The chairman of the Central Military Committee of the Illuminated People’s Republic of Discordia today issued a statement affirming that the Less Wrong conceptual imperialists and their lapdog “Scott Alexander” will bitterly rue the day they set out to challenge the might of the IPRD. Their foolish effrontery knows no limits, but the Discordian masses, steadfastly holding to the line of Timothylearyist-Antonwilsonist thought, will deliver a merciless crushing response.
Conflict vs Mistake is a one of those SlateStarCodex pieces that, regardless of whatever problems I have with it, has become foundational to my own discourse as well as that of the Rationalist community. (His Meditations on Moloch is another and there are probably others). It inspired me to write a couple of long blog posts. Scott's a powerful and subtle thinker, and it was an interesting exercise trying to figure out just where he goes wrong; where I find myself pulling in a different direction.
Social shaming also isn’t an argument. It’s a demand for listeners to place someone outside the boundary of people who deserve to be heard; to classify them as so repugnant that arguing with them is only dignifying them.
Rationalists have founded MIRI (the Machine Intelligence Research Insititute) to deal with this problem; and CFAR (Center for Applied Rationality) to promulgate rationalist self-improvement techniques. They are also tightly connected to the Effective Altruism movement. They've attracted funding from shady Silicon Valley billionaires and allies from within the respectable parts of academia. And they constitute a significant subculture within the world of technology and science, which makes them important. They are starting to penetrate the mainstream, as evidenced by this New Yorker article about some drama on the most popular rationalist blog, SlateStarCodex.
I'm writing this in the wake of the blowup between SlateStarCodex and NYT that is rocking the internet; and I'm doing it to remind myself that even if SSC has dubious politics and his arguments can be bad in sneaky ways, he's an excellent writer who has a way of bringing the most abstruse of concepts to life; and so I'm going to engage with him on that level if possible. And it turns out that this essay revolves around questions of agency.
SlateStarCodex was a window into the Silicon Valley psyche. There are good reasons to try and understand that psyche, because the decisions made by tech companies and the people who run them eventually affect millions.
One of SlateStarCodex's most famous posts is his take on Allen Ginsberg's Howl, Meditations on Moloch. At least, it takes off from Ginsberg's portrait of industrial civilization being animated by Moloch, a brutal god who demands sacrifice. SlateStarCodex's take on Moloch is interesting; he identifies it not with an actual deity or with some personified attributes of the human mind, but with certain natural characteristics of the overall dynamics of life, unfortunate competitive dynamics that lead to bad results for everyone, such as the ruthlessness required by evolution and Malthusian economics. Moloch is not an agent, it's just the brutal way things are.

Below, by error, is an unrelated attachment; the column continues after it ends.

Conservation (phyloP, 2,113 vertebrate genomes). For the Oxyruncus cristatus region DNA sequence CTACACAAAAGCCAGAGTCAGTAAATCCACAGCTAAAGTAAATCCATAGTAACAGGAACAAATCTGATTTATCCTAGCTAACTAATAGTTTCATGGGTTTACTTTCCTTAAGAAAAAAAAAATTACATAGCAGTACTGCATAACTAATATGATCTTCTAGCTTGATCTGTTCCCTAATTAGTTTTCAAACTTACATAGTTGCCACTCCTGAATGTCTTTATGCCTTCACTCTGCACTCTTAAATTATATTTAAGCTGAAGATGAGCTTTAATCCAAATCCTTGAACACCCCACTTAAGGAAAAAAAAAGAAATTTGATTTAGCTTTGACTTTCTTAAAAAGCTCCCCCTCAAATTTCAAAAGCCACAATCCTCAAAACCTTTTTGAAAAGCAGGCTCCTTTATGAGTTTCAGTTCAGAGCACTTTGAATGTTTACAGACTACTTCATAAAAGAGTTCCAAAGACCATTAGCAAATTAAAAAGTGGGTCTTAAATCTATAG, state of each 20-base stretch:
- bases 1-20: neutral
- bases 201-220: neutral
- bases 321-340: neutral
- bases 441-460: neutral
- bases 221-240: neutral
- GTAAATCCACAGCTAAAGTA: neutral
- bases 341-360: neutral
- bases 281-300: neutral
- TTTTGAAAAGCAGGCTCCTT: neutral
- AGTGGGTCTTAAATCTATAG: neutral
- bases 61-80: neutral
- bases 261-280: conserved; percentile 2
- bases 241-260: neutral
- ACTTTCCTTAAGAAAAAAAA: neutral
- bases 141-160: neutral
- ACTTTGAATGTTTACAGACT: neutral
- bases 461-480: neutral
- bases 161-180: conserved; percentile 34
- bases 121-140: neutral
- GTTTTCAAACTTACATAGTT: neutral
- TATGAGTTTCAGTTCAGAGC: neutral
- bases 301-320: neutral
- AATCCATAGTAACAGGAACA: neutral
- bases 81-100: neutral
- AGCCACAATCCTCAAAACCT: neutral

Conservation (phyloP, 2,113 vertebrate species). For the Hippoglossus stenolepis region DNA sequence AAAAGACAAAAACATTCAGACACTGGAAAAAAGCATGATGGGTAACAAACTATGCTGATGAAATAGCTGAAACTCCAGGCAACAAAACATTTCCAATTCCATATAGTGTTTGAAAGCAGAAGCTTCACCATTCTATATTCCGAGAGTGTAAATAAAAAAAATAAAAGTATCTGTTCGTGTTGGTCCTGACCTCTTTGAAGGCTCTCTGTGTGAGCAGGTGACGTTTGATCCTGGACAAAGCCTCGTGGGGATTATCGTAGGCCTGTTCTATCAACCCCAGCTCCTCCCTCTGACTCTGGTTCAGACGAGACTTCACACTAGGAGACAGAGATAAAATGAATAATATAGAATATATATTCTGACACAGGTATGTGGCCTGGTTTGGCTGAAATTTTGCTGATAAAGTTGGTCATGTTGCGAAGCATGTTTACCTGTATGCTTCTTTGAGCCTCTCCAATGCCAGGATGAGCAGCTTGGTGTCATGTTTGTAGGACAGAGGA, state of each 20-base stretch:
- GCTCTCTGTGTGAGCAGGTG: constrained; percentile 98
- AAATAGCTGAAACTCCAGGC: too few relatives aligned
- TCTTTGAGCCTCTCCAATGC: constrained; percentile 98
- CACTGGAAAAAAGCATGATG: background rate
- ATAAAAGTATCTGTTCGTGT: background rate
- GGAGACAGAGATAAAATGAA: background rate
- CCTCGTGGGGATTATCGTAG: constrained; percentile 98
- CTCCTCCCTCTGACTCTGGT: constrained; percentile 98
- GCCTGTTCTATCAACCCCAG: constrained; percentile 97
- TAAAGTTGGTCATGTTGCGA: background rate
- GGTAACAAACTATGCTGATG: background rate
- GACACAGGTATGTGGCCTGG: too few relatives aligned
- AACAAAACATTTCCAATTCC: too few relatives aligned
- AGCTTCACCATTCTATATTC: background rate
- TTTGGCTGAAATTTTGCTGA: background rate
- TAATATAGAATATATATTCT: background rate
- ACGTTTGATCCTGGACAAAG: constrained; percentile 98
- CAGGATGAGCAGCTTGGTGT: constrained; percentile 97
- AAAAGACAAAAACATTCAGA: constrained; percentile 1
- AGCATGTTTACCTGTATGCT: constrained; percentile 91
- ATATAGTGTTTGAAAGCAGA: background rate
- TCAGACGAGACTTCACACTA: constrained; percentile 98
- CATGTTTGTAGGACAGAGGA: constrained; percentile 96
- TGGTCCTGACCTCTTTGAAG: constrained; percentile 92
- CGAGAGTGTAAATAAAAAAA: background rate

We're in a situation where neutrality is complicity, and I feel like an asshole for even saying that, but I think it reflects something real. Refusal to recognize this may be why rationalists like SlateStarCodex keep finding themselves in hot water and making lame or cute defenses for themselves.
To the point where SlateStarCodex had a whole post sneering at it. He seems to miss what I think is the real point, which is not that capitalism is more dangerous than AI, or the inverse. It's that AI (especially in its current form) is made in the image of capitalist rationality; it is in some respects a fever dream of capitalist rationality. The same things that are wrong with capitalism are wrong with rationalism and rationalist AI, because they are themselves aspects of some more general tendency.
Saying that today in most places will get you canceled, although Charles Murray is still going strong and there is some tolerance for such chin-stroking racism in certain quarters, including SlateStarCodex.
Slate Star Codex is the former blog of Scott Alexander (aka Scott Siskind aka SSC), the most widely-read person in Rationalism sphere these days (2020 or so).
Due to a recent dustup between him and the New York Times (widely publicized and discussed all over the place – I'm not going go over that story here, but I'm pretty onboard with Will Wilkinson's take) he now writes at a Substack, Astral Codex Ten.
My general opinion: he's an amazingly prolific and clever writer but there's something off about his viewpoint. This is part of what has gotten him into trouble with the mainstream, and it's quite related to my general objections with Rationalism. I've written quite a bit trying to pick apart some of his posts, and I freely admit that has generally been a very rewarding intellectual experience even if I don't end up vibing with him.